California Reinforces State Law Prohibiting Restraints On The Ability To Work

Author: Po Waghalter

September 10, 2018 9:00am

In a recent Court ruling, California showed its continued support for workers. Specifically, the Court of Appeals reinforced California’s preference against any contract, which would restrain the ability to work, and clarified not only are non-compete clauses void, but other contracts of similar nature may also be void. Golden v. California Emergency Physicians Med. Grp., 782 F.3d 1083 (9th Cir. 2015).

De Minimis Rule Rejected by California Supreme Court

Author: Regina Silva

September 10, 2018 9:00am

In a surprising decision for employers in the State of California, the California Supreme Court in Troester, held the de minimis doctrine, which was adopted under the Federal Fair Labor Standards Act (FLSA) did not apply to California employers. Troester v. Starbucks 2018 WL 3582702 (July 26, 2018.)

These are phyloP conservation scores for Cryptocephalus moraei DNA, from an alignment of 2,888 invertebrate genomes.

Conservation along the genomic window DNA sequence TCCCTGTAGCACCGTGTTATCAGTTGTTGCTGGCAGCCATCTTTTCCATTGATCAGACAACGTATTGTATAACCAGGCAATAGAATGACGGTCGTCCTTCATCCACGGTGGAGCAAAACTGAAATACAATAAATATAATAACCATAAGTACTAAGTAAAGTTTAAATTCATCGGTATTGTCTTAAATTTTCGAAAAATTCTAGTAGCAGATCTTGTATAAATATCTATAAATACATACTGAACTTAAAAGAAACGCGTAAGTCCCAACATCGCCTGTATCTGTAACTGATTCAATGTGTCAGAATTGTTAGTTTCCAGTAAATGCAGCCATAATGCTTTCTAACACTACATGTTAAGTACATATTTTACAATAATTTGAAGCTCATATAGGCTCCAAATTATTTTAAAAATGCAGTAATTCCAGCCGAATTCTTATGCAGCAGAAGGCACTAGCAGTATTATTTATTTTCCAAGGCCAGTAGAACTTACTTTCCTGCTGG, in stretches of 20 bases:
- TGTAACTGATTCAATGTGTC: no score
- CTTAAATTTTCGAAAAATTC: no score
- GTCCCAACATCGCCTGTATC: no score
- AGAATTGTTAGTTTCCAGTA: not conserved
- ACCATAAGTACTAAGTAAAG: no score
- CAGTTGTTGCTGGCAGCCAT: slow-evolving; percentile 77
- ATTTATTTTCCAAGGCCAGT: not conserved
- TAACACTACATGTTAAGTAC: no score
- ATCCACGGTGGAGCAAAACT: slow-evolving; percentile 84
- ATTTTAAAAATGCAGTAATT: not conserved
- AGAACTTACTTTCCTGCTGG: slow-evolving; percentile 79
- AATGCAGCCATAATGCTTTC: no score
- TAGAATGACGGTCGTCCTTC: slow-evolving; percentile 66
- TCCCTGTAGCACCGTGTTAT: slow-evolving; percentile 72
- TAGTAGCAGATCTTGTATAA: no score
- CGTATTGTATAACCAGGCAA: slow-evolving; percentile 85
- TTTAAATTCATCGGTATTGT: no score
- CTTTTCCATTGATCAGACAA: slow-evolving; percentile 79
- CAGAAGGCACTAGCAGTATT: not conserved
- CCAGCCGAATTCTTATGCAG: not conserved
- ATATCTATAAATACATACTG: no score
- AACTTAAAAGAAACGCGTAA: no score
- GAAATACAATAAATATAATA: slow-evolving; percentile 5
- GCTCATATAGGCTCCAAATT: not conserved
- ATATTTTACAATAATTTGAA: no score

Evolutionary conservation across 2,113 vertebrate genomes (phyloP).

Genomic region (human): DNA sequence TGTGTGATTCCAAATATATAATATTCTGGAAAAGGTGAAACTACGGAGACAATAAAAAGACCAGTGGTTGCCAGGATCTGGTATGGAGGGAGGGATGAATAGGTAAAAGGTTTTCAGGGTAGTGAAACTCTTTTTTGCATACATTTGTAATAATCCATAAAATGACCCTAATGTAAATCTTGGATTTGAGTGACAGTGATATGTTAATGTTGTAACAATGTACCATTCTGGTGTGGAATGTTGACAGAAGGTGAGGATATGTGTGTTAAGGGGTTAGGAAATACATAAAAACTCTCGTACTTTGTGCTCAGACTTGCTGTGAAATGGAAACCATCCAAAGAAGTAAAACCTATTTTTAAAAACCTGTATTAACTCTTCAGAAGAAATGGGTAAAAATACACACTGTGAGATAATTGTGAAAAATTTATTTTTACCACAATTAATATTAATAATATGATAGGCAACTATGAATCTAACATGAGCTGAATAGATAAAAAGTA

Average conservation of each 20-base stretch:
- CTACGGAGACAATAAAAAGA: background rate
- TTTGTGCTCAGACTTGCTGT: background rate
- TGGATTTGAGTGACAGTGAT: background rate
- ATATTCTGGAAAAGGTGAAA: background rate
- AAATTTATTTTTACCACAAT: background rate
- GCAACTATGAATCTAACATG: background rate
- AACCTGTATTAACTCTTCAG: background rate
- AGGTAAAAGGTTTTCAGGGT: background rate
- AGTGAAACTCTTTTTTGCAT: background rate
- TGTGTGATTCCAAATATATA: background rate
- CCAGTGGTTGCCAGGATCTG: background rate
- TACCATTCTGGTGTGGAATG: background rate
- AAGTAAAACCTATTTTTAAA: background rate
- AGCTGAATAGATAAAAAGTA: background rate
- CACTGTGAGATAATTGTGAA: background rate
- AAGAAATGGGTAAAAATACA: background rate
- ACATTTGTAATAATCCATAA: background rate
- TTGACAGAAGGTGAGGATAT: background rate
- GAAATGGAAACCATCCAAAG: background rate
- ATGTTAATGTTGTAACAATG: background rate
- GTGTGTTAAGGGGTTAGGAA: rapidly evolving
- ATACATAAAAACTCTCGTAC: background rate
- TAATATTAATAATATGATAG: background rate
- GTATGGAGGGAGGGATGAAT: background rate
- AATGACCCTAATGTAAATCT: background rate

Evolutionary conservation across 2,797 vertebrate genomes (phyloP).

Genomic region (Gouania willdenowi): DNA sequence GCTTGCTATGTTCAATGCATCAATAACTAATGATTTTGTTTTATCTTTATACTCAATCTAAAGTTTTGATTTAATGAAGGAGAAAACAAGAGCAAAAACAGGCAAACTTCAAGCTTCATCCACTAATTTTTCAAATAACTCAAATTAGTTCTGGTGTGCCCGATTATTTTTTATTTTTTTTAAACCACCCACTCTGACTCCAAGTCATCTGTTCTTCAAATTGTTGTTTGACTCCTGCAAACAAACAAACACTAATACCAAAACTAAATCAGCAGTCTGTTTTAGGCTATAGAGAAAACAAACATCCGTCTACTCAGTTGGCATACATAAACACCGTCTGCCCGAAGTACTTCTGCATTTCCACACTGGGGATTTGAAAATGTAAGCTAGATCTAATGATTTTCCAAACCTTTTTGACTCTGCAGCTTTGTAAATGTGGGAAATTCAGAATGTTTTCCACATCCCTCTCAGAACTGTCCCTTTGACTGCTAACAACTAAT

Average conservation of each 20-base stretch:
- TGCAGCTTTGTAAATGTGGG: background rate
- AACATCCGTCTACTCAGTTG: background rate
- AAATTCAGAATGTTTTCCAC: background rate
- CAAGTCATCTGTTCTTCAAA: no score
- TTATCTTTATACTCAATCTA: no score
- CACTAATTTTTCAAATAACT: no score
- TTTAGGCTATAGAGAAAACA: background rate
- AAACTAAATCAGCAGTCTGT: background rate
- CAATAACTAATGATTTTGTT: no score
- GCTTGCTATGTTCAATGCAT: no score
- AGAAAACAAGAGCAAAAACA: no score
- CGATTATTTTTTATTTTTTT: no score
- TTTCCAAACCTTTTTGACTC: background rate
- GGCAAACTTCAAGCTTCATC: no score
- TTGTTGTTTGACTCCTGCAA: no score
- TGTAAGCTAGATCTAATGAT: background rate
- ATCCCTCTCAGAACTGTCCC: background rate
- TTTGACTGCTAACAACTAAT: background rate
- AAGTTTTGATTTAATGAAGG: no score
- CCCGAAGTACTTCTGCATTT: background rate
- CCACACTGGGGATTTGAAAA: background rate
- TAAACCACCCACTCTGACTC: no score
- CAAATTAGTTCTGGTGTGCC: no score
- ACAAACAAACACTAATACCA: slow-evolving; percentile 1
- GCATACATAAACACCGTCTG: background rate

#MeToo Movement Inspires Privilege Designation for Sexual Harassment Claims. Just Do Not Be a Hater!

Author: Natasha K. Zaslove

September 10, 2018 9:00am

A new California law, which provides protection for sexual harassment complaints is coming to a workplace near you. The law, Assembly Bill 2770, goes into effect January 1, 2019, and creates a new category of privilege for complaints of sexual harassment, as well as communications by an employer regarding those complaints. In addition, the law carves out a privilege for answers to the question: “Would you rehire an employee?”

Disability Harassment in the Workplace Lands $500K Jury Verdict for Mimicking and Mocking an Employee’s Stutter

Author: Jeremy Freedman

Guest Editor: Natasha K. Zaslove

August 6, 2018 9:00am

In many workplace harassment cases, it is often difficult to gather evidence or produce witnesses to testify regarding instances of harassment for a number of reasons. Often, the harassing conduct may take place in private and is undocumented. Where the offending conduct is witnessed by others, social pressure and fear of retaliation for testifying against an employer exacerbate the challenges in obtaining evidence. 

United States Supreme Court Rules that Class Action Waivers Contained in Arbitration Agreements are Enforceable

Author: Regina Silva

Guest Editor: Jessica Heppenstall

June 8, 2018 10:15am